Absolutely excellent article on the value of compartmentalization from Loren Schofield of FO Magazine.
Foreign Internal Defense Tips: Developing Rapport & Compartmentalization
Former U.S. Army Special Forces soldier Loren Schofield continues his series on building rapport with strangers. You can read his last article here.
To illustrate the problems of misunderstanding culture in foreign lands, I like to use the example of democracy in the Middle East — it is a foolish notion and one destined for failure. We can’t expect whatever form of democracy other people choose to be exactly like ours. You have to find a middle ground that takes into account that countries history, culture and social norms.
Combat creates a bond, a brotherhood that is hard to break. When you live, work, and fight shoulder to shoulder with people of a separate culture, it’s easy to become emotionally involved. It’s easy, especially when these people are honorable and likable. You find yourself assimilating with them. As I wrote in my last article, Rapport Building 101, the best advice I ever received is to never go more than 49% native. My first team sergeant understood rapport, but also the dangers that could come with developing it. It’s a fine line to walk, as is everything dealing with Foreign Internal Defense (FID), especially during combat.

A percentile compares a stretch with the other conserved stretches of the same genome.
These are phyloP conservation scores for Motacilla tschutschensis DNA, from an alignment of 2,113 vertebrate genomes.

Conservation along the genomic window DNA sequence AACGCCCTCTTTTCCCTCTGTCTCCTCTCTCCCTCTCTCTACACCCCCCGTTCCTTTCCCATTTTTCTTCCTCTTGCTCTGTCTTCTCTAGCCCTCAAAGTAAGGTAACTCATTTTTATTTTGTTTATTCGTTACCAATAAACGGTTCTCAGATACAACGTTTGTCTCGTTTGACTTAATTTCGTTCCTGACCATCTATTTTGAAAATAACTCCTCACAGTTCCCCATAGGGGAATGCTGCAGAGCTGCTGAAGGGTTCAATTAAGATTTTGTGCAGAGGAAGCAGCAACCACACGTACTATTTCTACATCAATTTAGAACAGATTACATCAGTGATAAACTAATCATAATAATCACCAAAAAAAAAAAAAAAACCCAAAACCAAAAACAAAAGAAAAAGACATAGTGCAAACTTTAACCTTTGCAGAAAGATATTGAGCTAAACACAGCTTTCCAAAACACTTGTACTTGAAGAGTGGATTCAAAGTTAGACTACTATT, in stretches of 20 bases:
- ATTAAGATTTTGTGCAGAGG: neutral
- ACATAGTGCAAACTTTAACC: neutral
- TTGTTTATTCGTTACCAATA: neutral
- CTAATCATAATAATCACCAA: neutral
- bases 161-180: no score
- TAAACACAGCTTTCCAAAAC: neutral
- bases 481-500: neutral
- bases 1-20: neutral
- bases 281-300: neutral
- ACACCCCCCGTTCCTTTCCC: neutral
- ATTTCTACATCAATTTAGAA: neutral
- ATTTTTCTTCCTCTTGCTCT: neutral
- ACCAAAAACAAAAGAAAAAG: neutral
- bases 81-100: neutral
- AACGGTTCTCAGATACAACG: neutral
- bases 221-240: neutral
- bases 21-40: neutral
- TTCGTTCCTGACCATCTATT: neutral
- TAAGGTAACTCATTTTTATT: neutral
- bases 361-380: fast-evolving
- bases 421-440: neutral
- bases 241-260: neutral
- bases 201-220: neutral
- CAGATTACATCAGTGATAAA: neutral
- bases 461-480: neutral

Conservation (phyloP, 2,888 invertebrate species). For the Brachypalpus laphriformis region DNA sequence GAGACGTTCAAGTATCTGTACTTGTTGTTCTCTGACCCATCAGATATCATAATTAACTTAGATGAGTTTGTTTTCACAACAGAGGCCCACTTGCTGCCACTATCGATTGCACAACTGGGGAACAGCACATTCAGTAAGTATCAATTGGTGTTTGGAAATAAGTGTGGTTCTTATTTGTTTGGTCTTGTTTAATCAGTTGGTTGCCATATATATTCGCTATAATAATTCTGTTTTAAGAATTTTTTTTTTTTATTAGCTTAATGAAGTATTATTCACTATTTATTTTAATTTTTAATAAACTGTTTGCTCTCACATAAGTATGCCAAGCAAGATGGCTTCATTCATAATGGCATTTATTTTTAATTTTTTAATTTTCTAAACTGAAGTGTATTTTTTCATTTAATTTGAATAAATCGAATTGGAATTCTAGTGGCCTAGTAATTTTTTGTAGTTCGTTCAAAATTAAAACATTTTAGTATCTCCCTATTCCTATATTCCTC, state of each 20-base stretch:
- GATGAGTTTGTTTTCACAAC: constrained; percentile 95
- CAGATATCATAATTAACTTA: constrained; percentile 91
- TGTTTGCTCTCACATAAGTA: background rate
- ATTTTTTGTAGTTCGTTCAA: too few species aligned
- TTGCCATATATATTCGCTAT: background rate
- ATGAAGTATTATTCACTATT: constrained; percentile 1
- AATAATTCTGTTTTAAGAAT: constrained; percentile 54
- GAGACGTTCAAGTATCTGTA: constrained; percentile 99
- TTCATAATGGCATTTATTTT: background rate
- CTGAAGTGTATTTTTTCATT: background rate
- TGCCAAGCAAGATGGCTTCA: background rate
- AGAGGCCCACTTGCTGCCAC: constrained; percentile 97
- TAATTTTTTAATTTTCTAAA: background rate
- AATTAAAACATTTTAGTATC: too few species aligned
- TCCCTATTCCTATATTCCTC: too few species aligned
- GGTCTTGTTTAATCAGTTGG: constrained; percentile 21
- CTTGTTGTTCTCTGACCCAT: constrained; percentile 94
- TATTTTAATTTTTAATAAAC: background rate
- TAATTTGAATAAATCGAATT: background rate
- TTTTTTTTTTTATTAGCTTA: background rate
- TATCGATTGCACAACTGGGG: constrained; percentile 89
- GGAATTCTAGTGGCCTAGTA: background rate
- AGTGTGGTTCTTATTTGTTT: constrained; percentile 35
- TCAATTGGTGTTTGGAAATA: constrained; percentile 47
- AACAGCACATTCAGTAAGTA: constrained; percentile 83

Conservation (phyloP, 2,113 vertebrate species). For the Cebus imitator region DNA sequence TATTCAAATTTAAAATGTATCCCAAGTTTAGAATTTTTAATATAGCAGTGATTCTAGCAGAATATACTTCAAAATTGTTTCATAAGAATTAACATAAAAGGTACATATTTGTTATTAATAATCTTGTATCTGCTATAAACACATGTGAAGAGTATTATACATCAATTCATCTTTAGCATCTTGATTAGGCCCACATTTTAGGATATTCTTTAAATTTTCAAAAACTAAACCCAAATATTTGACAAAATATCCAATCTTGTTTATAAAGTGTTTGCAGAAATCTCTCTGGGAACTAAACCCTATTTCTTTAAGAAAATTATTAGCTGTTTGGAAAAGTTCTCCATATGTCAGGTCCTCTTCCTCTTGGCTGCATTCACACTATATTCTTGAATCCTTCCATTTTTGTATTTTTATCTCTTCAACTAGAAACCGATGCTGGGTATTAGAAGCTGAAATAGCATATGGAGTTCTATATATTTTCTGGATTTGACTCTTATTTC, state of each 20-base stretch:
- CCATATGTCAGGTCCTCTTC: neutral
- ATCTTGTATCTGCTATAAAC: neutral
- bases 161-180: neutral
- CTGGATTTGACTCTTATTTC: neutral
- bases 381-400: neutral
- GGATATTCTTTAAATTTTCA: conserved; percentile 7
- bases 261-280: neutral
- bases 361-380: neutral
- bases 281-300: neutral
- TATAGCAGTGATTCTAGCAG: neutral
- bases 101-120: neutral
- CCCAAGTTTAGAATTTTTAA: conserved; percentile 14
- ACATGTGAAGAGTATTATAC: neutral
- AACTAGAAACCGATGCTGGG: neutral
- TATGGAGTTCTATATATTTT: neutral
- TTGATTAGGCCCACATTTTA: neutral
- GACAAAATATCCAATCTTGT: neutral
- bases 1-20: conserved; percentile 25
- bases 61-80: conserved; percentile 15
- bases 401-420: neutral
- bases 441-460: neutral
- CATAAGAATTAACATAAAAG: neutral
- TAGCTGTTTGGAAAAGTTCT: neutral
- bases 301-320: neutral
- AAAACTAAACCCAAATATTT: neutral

Many soldiers learn quickly to compartmentalize, and Special Operations Forces are experts at it. But from my experience Special Forces are able to do it better than most. Compartmentalized minds have diversified personalities which enable them to behave differently and appropriately in a variety of situations such that they can behave like a boss or worker on the job, a parent and/or spouse and/or grown child at home, or a teammate in a sport. To be competent in each area, they are said to be good at “having boundaries” such that one role does not blur into another.
One of the challenges, however, of being highly compartmentalized is that over time, people may lean more and more into those compartments where they feel most competent, capable and confident. That can cause other compartments to either atrophy from disuse or in some cases never develop in the first place. Over time these people can appear to be more like “human doings” that don’t feel particularly present, even as they appear quite competent in a particular function. Think of information technology instead of human resources.